A group of three strangers are invited to a haunted house by a Doctor Montague to study the effects of paranormal activity and psychic phenomena. The...moreA group of three strangers are invited to a haunted house by a Doctor Montague to study the effects of paranormal activity and psychic phenomena. The book starts fairly slowly through the eyes of Eleanor who, up till now, has never done anything for herself and had little of a personal life after her mother's death. She's an interesting character and well-written. We immediately delve into her thoughts and her psyche; her way of talking is so abstract and with how she meditates over what she should say or did say, the reader begins to question what she is actually vocalizing.
Luke is the heir of the great Hill House, but was rather poorly developed with our only knowledge of him being that he's a rather spoiled rich guy. Theodora we know a bit more about. She's something of an artist and extremely flirtatious with Eleanor throughout the novel. Theo is a great addition to the book because she is our observer over Eleanor who, as we've seen, is prrrrooobably not to be too well trusted.
The most brilliant thing about the book is just how cleverly the hauntings are laid out. They are never presented up close or personally to any one person- except Eleanor in one bit that...well, just read it- and thus could honestly be the work of their minds in the house. The book relies on this great ambiguity between the odd layout of Hill House and the possibility of it as a haunted site.
What really bothered me, however, was the dialogue. Especially Theo's. She seems to rant more like a lunatic than even Eleanor. The way they talk just seems oddly pleasant and comical, especially when the Montague's wife joins in with Arthur, the novel turns part slapstick. And with less than two hundred pages, it felt like the terror and horror just really didn't blend well with that more comedic fashion.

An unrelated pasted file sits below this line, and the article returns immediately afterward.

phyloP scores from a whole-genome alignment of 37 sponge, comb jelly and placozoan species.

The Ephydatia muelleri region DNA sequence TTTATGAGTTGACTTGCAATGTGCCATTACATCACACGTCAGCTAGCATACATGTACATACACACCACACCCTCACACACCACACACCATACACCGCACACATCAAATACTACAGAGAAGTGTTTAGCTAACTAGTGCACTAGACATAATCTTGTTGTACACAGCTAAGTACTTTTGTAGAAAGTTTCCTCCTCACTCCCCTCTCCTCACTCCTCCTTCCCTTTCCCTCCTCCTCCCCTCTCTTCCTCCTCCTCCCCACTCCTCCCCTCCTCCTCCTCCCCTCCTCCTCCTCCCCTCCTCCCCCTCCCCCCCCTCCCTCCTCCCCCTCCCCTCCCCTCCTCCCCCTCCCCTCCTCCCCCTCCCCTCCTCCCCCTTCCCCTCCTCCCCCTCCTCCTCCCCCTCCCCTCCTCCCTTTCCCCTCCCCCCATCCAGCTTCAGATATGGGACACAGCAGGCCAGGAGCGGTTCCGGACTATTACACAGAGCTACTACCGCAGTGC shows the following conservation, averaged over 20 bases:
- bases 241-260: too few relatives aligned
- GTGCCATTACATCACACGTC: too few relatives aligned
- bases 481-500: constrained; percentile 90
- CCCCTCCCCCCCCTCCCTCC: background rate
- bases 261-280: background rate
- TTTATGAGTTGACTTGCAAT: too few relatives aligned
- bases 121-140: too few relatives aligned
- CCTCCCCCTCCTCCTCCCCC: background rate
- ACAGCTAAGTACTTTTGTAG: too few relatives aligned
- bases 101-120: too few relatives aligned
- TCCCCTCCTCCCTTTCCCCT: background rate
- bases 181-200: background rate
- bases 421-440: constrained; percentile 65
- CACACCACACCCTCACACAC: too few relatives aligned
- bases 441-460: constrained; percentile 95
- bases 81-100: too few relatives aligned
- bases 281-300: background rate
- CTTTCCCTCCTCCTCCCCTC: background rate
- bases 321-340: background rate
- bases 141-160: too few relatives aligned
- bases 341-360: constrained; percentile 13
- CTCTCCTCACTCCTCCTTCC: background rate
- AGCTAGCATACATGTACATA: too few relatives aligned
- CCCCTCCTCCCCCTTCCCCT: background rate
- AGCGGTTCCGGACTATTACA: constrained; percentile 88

I highly recommend reading the book, but don't trouble yourself for skimming the conversations in the parlor or, blech, Theo and Eleanor hanging out along the grounds(less)
This was my first bit of Joyce to read and I felt it'd be best to begin at the beginning. I honestly really liked the short portraits of people that d...moreThis was my first bit of Joyce to read and I felt it'd be best to begin at the beginning. I honestly really liked the short portraits of people that decorated his distaste for his home town. They were very well done and you definitely got a feel for how life was at the time and the types of people that these characters were without being told outright. There wasn't much narrative, as it wasn't meant to be such, but the carrying out of simple actions through a day or even just a few hours of the night would be all the glimpse you'd need into the lives of some of these people. Some stories were definitely more interesting than others and I'd almost recommend skipping from Counter-Parts to The Dead. Though A Painful Case was rightfully interesting in it's display of an old man who's life is withered by monotony and boredom almost out of necessity. So that may also be worth checking as well. The method in which he describes people is some blend of humble admiration in their youth or their simple homeliness in, what feels to be, a snarky tongue. The description of some characters, even those attending the annual ball in The Dead, represent a rather haggard bunch who have definitely seen better days before spending their years locked away inside of Dublin. In fact one of the only characters who seemed to escape that fate was one who left in a tour of Europe in A Little Cloud. Cheerfulness seems forced onto everyone's faces, usually by drink, while they would almost rather soak in their personal frustrations. It's a rather short collection and nothing is stopping you from reading it in it's entirety, but it's not really fun and, indeed, rather depressing instead.(less)